5.1.1 Sensor Maintenance

To ensure the vent tube remains dry, the gauge WLTS contains a permanent desiccant and hydrophobic membrane at the connection to the Vented Cable—there is no need to replace them.

Sensor maintenance consists of cleaning the outside housing, the circulation holes in the nose cone and the NPT threading. The required frequency of cleaning is dependent on several aspects of the monitored water quality. In freshwater with good to excellent water quality, the cleaning requirements will be very minimal; amounting to a seasonal or even annual maintenance inspection.

In most cases cleaning can be accomplished by rinsing the sensor and using mild, non-residual, non-abrasive household cleaners with a very soft-plastic, bristled, pipe-cleaner type brush. Do not insert any object through the sensor end.

In some cases simple cleaners are insufficient to properly clean the sensor. Several commonly occurring water conditions require specific maintenance methods. These include hard water, high suspended solids loading, biological or chemical fouling and salt or brackish water conditions.

Hard water monitoring can result in the precipitation of calcium and magnesium deposits on the pressure transducer as well as other components of the sensor. These deposits can be safely dissolved using a diluted solution (typically ≤ 10% strength) of acetic or phosphoric acid. Commercially available products for dissolving hard water scaling are also available and can be used if designed for household use. Some industrial strength hard water scaling removers are much higher strength and are not recommended for cleaning the sensor.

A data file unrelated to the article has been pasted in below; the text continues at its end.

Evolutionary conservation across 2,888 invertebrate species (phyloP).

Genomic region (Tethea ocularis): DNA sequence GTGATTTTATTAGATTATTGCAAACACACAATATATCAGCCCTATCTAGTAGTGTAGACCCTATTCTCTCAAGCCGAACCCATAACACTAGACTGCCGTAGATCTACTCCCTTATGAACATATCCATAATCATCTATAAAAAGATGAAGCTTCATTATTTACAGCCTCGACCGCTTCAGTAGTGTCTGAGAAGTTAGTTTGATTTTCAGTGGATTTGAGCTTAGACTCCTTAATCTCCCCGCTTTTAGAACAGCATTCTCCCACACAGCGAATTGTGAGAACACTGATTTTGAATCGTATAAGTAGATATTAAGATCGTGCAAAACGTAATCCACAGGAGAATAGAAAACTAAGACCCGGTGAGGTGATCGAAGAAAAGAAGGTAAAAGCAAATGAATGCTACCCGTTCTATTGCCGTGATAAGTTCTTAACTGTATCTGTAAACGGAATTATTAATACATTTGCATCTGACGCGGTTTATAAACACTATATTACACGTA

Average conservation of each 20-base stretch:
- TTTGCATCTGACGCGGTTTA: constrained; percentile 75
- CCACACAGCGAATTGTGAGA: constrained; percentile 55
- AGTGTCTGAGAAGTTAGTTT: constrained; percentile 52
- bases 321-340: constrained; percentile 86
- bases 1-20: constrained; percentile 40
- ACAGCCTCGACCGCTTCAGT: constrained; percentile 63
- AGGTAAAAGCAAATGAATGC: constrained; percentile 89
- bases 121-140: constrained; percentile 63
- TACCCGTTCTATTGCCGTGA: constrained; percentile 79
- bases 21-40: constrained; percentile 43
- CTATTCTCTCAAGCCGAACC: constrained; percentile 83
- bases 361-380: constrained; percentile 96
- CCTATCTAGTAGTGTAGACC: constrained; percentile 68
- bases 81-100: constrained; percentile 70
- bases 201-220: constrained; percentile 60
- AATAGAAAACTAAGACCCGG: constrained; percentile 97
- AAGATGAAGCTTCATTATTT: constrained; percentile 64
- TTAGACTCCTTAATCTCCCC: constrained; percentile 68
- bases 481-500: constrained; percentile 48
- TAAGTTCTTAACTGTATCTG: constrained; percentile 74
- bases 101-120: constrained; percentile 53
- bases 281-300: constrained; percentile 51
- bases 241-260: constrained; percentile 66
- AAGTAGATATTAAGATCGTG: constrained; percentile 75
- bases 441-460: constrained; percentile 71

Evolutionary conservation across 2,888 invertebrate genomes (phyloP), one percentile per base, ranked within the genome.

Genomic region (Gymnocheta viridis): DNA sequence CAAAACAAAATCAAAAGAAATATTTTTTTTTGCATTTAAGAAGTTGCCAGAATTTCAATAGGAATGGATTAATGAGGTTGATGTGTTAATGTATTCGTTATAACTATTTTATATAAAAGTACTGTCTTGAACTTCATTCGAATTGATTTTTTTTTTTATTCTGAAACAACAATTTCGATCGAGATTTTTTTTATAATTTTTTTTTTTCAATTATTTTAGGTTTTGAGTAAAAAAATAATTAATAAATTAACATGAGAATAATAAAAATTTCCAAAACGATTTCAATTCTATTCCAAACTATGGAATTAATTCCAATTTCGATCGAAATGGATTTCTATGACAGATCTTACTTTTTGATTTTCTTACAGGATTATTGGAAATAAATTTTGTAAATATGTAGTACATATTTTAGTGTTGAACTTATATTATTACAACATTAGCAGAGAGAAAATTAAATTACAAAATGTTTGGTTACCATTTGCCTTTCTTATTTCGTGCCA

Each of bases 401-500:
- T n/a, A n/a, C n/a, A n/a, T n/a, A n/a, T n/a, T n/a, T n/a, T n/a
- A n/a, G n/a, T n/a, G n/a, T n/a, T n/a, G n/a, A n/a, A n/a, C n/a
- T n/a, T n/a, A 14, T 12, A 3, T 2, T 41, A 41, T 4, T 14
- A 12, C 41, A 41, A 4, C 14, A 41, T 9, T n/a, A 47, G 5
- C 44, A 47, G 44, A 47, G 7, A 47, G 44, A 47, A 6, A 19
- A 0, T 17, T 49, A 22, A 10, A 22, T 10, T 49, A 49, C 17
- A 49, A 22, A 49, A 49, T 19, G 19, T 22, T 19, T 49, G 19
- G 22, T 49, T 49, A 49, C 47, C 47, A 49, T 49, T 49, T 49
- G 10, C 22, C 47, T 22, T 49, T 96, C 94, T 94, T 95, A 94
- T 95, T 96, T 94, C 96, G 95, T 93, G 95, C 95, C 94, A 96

High suspended solids load may block the circulation ports or clog the internal pressure cell of the sensor. The potential clogging effect of solids deposition can be minimized by placing the sensor in zones of flow. To remove solids build up, rinse the sensor under a low flow of tap water until particles have been washed away.

Bacteriological or chemical fouling can be an important consideration in many ground and surface water monitoring projects. Sessile bacteria will often utilize installed instrumentation as an attachment substrate. Chemical deposit can be the result of electrical charge differential between the instrumentation of the monitored liquid or the result of biological or algal activity. Both forms of fouling can result in difficult to remove deposits on the sensor transducer, the conductivity wires and the sensor casing. To remove fouling use a diluted (≤10%) solution of sulfuric acid. Persistent material may require soaking for several hours. Changing or Updating WLTS

If a new WLTS is attached or you have changed the settings, ensure that the power is disconnected temporarily (30 seconds) by disconnecting the Communication/Vented Cable from the sensor. This is so the MODBUS translator will re-initialize, in order to cause the new MODBUS device address or settings to be retrieved from the WLTS.